4. The consumption aspect of the neoliberal self is the most obvious, involving the subjectivity cultivated by the cool seduction of promotional culture and acutely brand-aware commodity fetishism. Naomi Klein (2000) said most of what needs to be said about it at the turn of the Millennium.
  5. ‘Generation Debt’ – he doesn’t say much about this, but I’m guessing the neoliberal self is comfortable with debt. NB to my mind this contradicts fundamentally with ‘capital accumulation’.
  6. Significant numbers work in the ‘creative industries’ in wealthier countries are caught in a ‘neoliberal trap’. The paradoxical life conditions of such professional-managerial groups have been written about by Andrew Ross (2009). Personal initiative and frantic networking in the precarious labour market of short-term contracts, where enterprising ‘creativity’ is at a premium
  7. As Boltanski and Chiapello (1999/2005: 199) put it, for cadres instilled with ‘the new spirit of capitalism’, in effect, ‘Autonomy exchanged for security’.
  8. People subjected to uncertainty and unpredictability especially in so called ‘creative’ and allied careers, though not only there, must fashion the kind of self that can cope where trade-union representation has been eliminated or severely restricted. This kind of self is a neoliberal self, figuring a competitive individual who is exceptionally self-reliant and rather indifferent to the fact that his or her predicament is shared with others – and, therefore, incapable of organising as a group to do anything about it. Such a person must be ‘cool’ in the circumstances, selfishly resourceful and fit in order to survive under social-Darwinian conditions. Many simply fall by the wayside, exterminated by the croak-voiced Daleks of neoliberalism. However, the mass-media of communication hardly ever report upon the down-side of the neoliberal experience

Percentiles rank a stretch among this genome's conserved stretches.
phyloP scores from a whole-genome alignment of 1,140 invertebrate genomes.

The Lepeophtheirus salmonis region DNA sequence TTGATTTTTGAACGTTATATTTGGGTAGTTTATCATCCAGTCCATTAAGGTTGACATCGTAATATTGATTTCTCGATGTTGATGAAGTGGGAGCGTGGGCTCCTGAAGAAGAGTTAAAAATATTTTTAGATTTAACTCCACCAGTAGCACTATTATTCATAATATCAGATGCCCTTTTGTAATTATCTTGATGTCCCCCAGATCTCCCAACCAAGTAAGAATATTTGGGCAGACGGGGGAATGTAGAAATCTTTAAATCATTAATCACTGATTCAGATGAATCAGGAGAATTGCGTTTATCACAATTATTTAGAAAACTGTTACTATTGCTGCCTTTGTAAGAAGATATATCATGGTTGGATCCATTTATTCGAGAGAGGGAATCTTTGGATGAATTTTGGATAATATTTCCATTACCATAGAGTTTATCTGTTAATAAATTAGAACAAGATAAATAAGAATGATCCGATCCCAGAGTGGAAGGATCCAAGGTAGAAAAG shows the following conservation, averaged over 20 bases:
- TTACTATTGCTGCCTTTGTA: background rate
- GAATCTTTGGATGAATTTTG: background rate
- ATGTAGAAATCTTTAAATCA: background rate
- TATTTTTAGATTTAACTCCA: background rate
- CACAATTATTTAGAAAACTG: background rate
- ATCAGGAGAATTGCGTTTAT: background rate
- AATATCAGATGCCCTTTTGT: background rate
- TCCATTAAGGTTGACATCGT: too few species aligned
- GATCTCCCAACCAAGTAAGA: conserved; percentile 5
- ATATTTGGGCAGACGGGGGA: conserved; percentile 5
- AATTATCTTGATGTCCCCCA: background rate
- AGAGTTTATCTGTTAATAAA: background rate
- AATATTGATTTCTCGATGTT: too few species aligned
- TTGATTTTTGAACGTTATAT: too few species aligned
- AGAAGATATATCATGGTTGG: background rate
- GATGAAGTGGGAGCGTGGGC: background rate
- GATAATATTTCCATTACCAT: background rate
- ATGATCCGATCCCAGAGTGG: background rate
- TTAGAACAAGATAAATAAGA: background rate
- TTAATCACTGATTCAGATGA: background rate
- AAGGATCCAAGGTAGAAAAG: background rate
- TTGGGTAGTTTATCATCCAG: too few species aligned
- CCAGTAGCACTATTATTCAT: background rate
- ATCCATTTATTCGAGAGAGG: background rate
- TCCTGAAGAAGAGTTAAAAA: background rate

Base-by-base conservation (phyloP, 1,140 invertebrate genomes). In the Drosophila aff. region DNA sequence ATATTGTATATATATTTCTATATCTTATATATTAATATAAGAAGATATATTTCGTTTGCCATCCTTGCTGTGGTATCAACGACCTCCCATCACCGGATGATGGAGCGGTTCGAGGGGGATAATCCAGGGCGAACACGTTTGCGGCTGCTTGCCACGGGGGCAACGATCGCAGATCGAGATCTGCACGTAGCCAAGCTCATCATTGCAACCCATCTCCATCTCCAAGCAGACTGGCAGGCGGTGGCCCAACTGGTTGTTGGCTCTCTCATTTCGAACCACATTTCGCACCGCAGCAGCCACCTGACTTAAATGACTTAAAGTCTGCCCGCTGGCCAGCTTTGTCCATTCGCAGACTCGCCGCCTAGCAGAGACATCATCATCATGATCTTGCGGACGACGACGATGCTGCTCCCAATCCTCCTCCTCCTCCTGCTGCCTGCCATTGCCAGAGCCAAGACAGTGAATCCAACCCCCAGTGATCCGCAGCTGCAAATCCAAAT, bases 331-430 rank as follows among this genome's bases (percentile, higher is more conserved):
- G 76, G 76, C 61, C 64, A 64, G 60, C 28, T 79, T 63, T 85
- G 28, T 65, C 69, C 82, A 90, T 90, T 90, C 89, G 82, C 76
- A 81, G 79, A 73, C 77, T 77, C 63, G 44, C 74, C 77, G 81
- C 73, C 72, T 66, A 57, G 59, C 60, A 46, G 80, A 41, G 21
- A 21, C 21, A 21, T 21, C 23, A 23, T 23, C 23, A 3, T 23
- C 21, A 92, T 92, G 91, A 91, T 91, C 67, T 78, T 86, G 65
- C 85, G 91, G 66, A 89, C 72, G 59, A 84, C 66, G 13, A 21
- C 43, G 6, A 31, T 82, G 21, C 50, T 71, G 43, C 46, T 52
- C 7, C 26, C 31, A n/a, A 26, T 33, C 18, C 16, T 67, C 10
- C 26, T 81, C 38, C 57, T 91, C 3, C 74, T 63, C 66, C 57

9. Today, it is impossible to talk of an ideal self without mentioning the role of the celebrity, larger-than-life figures to be admired and maybe even emulated, in an old-fashioned term functional as role models of aspiration – ‘dressed-down cool capitalists like Bill Gates or “Ben and Jerry”’ (Budgen, 2000: 151), Steve Jobbs, and today Mark Zuckerberg.

Specific examples of neoliberal subjectivities?

If you struggle a bit with this sort of thing, then you might like my more simplified version: ‘What is Neoliberalism‘?

Sources 

(1) The subject who thinks economically? Comparative money subjectivities in neoliberal context, Julia Joanne Verdouw. Journal of Sociology – August 29, 2016.

(2) McGuigan, J (2014) ‘The Neoliberal Self’, Culture Unbound, Volume 6, 2014: 223–240.

 

Neoliberalism in Conservative and New Labour Education Policy (1979-1997)

The resurgence of neoliberalism between 1979 to 1997 resulted in a rolling back of the collectivist principles of welfare state and a return to Victorian era individualsim, a reassertion of the twin pillars of individual liberty defined as freedom to choose and market forces, or the discipline of competition.